On Everlaw’s search interface, you can use the Project search term to search for documents that also exist in other partial projects within the same database. This is especially useful for administrators of multiple projects, who may want to verify that each project holds the intended subset of documents compared to others. You can find this search term under the “Documents” search term list in both partial and complete projects.
Accessing projects within the Project Search term
The Project search term only takes into account partial projects, not complete projects. This is because searching against complete projects will always return all the documents in your project.
To be able to search a specific partial project, you must either be explicitly added to it, or given implicit access by your permission level. If you are an organization administrator on a database where OA access is set to 'Yes', or a database admin added to at least one of that database’s projects, you can search all partial projects within that database.
Anyone who has access to at least one other partial project in the database will be able to use the Project search term. If you cannot find the Project search term in your project, it may be because:
- You have not been added to any other partial projects in the database
- There are no other partial projects in the database
- You have access to only complete projects.
You cannot share a search that references a project that the recipient cannot access. These users will be grayed out in the search dialog, with a lock icon explaining why the share is restricted.
Searching against other partial projects
Let’s walk through a very simple example to illustrate how you could use this search term as part of your QA workflow. Let’s say that you are an administrator that needs to set up two project environments for different review teams, but first wants to verify that they contain the exact same documents. In this example, you are comparing the contents of two partial projects, “Energy Experts,” and “Legal Expert Review,” both of which are in the database “FOIA Files.”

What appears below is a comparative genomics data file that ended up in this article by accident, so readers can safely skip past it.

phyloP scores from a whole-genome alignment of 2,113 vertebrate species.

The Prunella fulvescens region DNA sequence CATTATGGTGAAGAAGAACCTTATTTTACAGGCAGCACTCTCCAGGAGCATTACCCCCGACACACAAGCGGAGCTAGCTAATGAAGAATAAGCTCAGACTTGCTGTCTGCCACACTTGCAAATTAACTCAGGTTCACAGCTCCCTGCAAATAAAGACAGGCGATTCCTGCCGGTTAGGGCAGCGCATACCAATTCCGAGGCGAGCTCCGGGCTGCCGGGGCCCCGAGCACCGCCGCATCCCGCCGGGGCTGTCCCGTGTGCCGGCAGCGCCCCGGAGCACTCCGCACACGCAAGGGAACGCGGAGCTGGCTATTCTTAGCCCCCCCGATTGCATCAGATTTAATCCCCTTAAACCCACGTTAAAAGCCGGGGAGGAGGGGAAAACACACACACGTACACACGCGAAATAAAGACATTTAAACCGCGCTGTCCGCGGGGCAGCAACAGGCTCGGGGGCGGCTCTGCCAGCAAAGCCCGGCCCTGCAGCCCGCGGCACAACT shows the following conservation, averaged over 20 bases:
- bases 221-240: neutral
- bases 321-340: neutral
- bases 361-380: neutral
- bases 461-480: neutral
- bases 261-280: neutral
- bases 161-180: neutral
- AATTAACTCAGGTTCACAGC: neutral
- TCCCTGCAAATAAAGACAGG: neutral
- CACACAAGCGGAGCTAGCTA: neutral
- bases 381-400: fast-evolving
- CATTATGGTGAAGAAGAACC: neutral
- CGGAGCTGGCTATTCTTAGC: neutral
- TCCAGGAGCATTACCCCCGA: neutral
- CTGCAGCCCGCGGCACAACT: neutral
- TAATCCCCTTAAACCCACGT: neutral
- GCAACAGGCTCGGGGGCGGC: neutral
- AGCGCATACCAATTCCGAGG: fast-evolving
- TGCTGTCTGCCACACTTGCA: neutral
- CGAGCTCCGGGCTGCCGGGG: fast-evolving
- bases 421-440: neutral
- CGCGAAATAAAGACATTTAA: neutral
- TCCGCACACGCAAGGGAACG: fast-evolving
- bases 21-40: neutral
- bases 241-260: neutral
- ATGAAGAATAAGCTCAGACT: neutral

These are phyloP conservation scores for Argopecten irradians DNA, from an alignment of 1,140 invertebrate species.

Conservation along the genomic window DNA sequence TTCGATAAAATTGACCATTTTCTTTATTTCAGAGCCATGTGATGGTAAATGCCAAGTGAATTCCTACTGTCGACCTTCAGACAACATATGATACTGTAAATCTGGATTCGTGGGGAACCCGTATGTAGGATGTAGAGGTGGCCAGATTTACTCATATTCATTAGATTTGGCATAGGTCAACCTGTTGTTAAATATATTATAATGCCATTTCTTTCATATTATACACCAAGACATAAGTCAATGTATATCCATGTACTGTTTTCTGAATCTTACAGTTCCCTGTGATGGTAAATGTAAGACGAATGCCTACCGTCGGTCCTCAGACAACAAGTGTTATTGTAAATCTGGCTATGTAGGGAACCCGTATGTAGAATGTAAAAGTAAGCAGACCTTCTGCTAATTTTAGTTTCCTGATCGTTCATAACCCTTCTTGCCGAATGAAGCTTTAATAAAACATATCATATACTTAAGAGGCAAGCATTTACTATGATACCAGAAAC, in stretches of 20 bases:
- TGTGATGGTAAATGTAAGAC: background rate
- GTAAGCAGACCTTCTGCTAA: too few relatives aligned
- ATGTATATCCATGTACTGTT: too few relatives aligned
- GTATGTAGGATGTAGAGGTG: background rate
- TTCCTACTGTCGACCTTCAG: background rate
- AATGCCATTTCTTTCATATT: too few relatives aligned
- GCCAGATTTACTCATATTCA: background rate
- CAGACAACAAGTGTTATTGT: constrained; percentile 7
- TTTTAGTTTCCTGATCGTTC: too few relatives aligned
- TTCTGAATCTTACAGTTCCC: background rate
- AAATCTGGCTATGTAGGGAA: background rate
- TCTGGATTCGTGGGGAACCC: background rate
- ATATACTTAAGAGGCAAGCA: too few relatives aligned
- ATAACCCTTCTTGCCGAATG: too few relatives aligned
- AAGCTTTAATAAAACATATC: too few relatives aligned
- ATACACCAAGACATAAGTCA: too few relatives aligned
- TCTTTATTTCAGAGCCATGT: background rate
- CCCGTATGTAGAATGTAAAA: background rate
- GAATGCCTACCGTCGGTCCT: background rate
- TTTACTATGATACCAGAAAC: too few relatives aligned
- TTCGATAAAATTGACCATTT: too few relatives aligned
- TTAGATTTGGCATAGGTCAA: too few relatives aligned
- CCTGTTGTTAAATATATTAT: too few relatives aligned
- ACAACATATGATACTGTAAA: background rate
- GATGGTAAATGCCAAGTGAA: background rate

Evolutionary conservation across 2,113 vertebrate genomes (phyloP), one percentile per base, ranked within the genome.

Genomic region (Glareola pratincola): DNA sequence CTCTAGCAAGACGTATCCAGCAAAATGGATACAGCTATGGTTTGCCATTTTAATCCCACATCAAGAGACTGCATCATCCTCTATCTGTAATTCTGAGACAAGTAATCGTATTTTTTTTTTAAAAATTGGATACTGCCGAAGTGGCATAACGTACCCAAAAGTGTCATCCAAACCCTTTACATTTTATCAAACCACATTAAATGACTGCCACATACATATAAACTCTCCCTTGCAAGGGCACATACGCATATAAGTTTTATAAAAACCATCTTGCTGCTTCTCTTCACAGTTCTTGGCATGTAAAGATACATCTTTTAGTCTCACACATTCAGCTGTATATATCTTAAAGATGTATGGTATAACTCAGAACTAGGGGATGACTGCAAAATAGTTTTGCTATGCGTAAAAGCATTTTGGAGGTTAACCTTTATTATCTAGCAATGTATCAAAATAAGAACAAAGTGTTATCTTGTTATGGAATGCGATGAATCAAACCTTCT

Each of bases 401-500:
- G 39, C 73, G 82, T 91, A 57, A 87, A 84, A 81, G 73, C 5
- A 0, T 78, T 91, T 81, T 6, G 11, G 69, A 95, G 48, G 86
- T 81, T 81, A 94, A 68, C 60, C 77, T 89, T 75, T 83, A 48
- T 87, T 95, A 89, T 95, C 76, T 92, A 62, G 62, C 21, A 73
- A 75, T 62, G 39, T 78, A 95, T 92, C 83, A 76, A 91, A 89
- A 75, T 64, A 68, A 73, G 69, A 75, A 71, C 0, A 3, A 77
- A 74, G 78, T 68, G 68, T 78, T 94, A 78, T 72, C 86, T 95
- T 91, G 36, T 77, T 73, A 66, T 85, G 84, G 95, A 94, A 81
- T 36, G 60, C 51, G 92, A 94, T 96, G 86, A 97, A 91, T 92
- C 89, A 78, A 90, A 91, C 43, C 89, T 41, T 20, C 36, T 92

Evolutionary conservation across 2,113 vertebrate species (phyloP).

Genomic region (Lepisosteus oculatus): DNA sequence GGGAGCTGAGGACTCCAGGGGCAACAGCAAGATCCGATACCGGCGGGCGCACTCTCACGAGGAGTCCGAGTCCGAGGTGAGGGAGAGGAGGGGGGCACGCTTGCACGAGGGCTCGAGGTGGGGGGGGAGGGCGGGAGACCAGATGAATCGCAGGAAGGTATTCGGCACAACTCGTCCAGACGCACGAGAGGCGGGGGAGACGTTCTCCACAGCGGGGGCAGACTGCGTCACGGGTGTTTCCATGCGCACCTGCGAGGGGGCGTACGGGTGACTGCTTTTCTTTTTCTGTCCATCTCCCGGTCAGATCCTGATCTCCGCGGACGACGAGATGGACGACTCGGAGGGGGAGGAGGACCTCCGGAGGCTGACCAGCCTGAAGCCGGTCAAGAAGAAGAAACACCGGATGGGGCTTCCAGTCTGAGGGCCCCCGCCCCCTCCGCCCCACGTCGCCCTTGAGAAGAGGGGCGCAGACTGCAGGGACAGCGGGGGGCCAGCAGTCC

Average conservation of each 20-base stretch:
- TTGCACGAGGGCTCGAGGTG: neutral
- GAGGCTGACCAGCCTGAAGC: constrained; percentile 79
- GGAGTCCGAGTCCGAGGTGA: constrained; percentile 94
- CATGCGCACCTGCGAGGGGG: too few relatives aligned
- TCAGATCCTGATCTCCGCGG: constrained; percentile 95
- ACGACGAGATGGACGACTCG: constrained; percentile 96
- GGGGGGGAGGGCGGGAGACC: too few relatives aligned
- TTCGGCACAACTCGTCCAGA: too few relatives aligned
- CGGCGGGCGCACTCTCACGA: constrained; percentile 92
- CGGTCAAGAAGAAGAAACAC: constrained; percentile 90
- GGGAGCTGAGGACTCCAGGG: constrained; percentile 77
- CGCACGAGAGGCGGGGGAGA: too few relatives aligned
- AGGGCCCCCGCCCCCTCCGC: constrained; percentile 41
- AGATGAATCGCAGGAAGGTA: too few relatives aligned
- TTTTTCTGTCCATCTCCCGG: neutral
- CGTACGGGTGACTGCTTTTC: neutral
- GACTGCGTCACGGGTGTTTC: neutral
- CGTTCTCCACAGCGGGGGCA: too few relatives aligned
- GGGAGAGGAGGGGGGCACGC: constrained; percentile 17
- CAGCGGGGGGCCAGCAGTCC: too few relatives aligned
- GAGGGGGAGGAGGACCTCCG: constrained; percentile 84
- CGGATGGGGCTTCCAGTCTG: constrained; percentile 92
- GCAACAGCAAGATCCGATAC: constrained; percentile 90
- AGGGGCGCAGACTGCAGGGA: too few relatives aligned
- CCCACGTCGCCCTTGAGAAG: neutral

To do so, first locate the Project search term on the search page of one of the two projects, such as “Energy Experts.” When you use the search term, you’ll find an automatically populated list of searchable projects within the database “FOIA Files.”
At this point, you want to compare all the documents of the project you’re currently in - Energy Experts - against that of the other partial project, “Legal Expert Review.” Assuming that you have access to that project, locate that project in the dropdown menu.
This search displays, within the project “Energy Experts,” all the documents also in “Legal Expert Review.” To find all the documents that are NOT in “Legal Expert Review,” negate the search term. If both projects hold the same subset of documents, you would expect 0 documents as the result. In the example screenshot below, there are still 387 more documents that must be added to “FOIA Files - Legal Expert Review” in order for the two projects to contain the exact same documents.
If you have Partial Project Document Management permissions on the destination project, you can then add those documents in “Energy Experts” to the partial project “Legal Expert Review.” To learn more about Partial Project Document Management, you can read more here.
The same logic of this simple example can be applied to accommodate more sophisticated QA workflows. To learn more about the additional search terms you can leverage in those complex searches, you can refer to this article.